Spin 45: Editorial (2003)

Jack Ross, ed.: Spin 45 (March 2003)


Johannes Kepler (1571-1630)

Over the past five years I’ve edited five issues of Spin, each one marking the New Year in a manner memorable to me, at least. This, however, will be the last (for the foreseeable future, at any rate).

It’s been a pure pleasure to do it, and I’m certainly not stepping down from the editorship of the March issue because I’m bored with the magazine. On the contrary, I’m more convinced than ever that it serves a real function in New Zealand poetry, allowing newcomers to appear side-by-side with established names, and offering a forum to both the experimental and the traditional.

Ever since Tony Chad announced his retirement as managing editor, however, it’s been increasingly apparent that we can’t continue on the present basis – more for practical and financial reasons than any others.

Owen Bullock, a consistent contributor over a long period, also active in the Poetry Society, has agreed to become our new managing editor. He’ll be editing one of the two yearly issues which will make up the enlarged, new look Spin. Kokako (formerly known as WinterSpin), the haiku / short poems issue, will continue to be edited by Bernard Gadd and Patricia Prime.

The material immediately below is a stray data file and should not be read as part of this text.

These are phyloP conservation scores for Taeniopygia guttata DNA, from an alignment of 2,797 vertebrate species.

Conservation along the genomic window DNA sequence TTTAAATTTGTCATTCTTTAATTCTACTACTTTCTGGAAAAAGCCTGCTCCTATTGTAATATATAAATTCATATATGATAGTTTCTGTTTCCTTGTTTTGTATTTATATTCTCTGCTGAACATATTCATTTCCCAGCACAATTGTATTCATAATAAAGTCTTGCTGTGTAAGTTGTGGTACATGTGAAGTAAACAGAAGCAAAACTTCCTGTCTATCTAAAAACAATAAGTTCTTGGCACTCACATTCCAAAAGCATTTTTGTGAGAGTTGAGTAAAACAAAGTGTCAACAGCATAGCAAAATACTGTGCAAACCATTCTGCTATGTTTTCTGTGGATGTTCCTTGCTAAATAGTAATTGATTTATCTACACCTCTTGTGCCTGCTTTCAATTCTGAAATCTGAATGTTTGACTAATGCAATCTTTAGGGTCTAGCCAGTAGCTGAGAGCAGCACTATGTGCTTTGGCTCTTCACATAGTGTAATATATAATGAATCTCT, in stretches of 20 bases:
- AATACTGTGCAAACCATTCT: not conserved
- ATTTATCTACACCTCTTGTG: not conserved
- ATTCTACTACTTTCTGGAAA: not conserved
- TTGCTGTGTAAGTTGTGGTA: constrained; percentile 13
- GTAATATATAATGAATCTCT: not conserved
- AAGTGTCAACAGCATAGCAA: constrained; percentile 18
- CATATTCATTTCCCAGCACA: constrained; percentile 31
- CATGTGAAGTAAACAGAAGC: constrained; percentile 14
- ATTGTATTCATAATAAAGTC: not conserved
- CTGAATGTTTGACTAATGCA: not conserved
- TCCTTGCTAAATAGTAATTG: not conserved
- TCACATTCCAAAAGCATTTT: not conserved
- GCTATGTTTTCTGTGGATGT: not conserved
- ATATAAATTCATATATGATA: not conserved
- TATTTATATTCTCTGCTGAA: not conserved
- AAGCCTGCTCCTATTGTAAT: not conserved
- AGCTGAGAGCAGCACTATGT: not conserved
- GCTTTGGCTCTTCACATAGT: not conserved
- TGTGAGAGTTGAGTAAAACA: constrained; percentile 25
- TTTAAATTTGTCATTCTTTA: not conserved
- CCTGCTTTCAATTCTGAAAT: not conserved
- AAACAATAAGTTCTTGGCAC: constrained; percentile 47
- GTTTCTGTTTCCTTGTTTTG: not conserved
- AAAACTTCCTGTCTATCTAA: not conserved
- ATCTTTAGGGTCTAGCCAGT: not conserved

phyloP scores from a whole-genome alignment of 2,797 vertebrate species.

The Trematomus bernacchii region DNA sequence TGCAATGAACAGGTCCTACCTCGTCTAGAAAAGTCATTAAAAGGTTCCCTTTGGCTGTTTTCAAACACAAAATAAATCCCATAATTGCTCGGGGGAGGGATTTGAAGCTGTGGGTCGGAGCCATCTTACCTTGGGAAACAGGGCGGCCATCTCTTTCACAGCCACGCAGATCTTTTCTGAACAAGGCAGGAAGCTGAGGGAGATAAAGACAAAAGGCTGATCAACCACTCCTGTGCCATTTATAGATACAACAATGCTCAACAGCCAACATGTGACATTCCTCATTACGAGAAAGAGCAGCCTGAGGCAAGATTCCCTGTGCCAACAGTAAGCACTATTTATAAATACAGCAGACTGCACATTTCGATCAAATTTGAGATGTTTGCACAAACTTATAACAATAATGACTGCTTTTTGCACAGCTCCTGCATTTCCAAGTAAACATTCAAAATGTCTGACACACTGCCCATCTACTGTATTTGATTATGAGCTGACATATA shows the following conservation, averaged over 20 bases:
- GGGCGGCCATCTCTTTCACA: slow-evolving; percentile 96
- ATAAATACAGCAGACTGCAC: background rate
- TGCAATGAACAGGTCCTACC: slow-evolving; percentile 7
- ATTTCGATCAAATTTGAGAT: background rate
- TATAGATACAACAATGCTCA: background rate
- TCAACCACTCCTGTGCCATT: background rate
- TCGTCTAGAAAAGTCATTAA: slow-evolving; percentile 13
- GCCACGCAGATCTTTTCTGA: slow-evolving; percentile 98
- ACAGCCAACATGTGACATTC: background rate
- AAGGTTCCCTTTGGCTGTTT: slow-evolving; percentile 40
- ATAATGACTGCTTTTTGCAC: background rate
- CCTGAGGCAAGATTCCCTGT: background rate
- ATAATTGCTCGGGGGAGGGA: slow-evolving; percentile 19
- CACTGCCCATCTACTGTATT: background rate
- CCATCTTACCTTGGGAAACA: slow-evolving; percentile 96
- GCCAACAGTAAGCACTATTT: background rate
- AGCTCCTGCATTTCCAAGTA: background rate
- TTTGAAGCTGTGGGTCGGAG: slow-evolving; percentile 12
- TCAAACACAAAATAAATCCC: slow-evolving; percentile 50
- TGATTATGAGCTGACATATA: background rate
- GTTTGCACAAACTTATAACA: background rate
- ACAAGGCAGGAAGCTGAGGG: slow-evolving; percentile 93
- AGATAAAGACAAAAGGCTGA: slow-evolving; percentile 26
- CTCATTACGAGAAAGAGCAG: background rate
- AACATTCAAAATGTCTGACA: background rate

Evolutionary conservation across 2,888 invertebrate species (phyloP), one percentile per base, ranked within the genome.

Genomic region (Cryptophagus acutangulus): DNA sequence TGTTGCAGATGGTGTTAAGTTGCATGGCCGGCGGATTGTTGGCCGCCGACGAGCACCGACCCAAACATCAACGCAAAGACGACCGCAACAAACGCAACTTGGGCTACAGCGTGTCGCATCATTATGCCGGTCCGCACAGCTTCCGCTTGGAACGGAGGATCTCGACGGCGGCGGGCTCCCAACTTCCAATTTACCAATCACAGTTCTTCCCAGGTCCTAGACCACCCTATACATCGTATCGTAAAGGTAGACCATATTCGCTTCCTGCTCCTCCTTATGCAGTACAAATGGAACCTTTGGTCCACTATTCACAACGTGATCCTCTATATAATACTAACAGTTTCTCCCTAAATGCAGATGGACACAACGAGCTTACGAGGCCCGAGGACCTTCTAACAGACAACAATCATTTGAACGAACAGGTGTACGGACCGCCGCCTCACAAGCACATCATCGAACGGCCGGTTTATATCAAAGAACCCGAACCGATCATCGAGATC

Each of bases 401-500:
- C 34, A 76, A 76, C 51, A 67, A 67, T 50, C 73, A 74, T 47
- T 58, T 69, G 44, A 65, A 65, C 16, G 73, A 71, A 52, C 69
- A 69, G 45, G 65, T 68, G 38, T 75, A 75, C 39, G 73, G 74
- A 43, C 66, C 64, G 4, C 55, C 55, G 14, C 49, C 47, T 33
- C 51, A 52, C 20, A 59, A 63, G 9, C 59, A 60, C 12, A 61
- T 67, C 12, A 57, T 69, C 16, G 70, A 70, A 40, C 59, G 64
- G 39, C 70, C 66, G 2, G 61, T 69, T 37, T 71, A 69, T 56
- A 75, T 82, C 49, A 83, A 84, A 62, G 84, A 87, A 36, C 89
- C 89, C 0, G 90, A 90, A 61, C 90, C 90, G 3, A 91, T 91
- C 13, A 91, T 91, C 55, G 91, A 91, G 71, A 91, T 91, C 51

So much for business. Strange days we live in, strange days. I considered for a while calling this issue Welcome to the War. It seems to be on everyone’s mind at the moment. It’s curious to look at Alison Colling’s poem “He loves America,” and contributions from American friends such as Virgil Suárez and Philip Waterhouse, and to match them against Jessica Le Bas’s strange, haunting “Osama Bin Laden sleeps.”

While the storm rages and the state is threatened by shipwreck, let us lower the anchor of our peaceful studies into the ground of eternity.

So wrote the Astronomer Kepler in 1629, halfway through the Thirty Years War. Is that the point I wish to make? Is our art, the art of poetry, a quietist one: reminding people to take time out to smell the flowers while cordite fills the air? Or is it our job to get them to wake up and smell the coffee?

Ideology always lags behind practice, thank God. I don’t know if it’s better to be a propagandist or a “pure poet,” but it’s an interesting question to raise. I think it’s precisely the question that Jessica Le Bas’s poem is asking. It’s also the question posed by Bill Sewell’s last book, The Ballad of Fifty-One (reviewed in this issue). Ave atque vale – hail and farewell.

(Monday, 17th March 2003)

Spin 45 (2003): 3.

[426 wds]

Spin 45 (2003)

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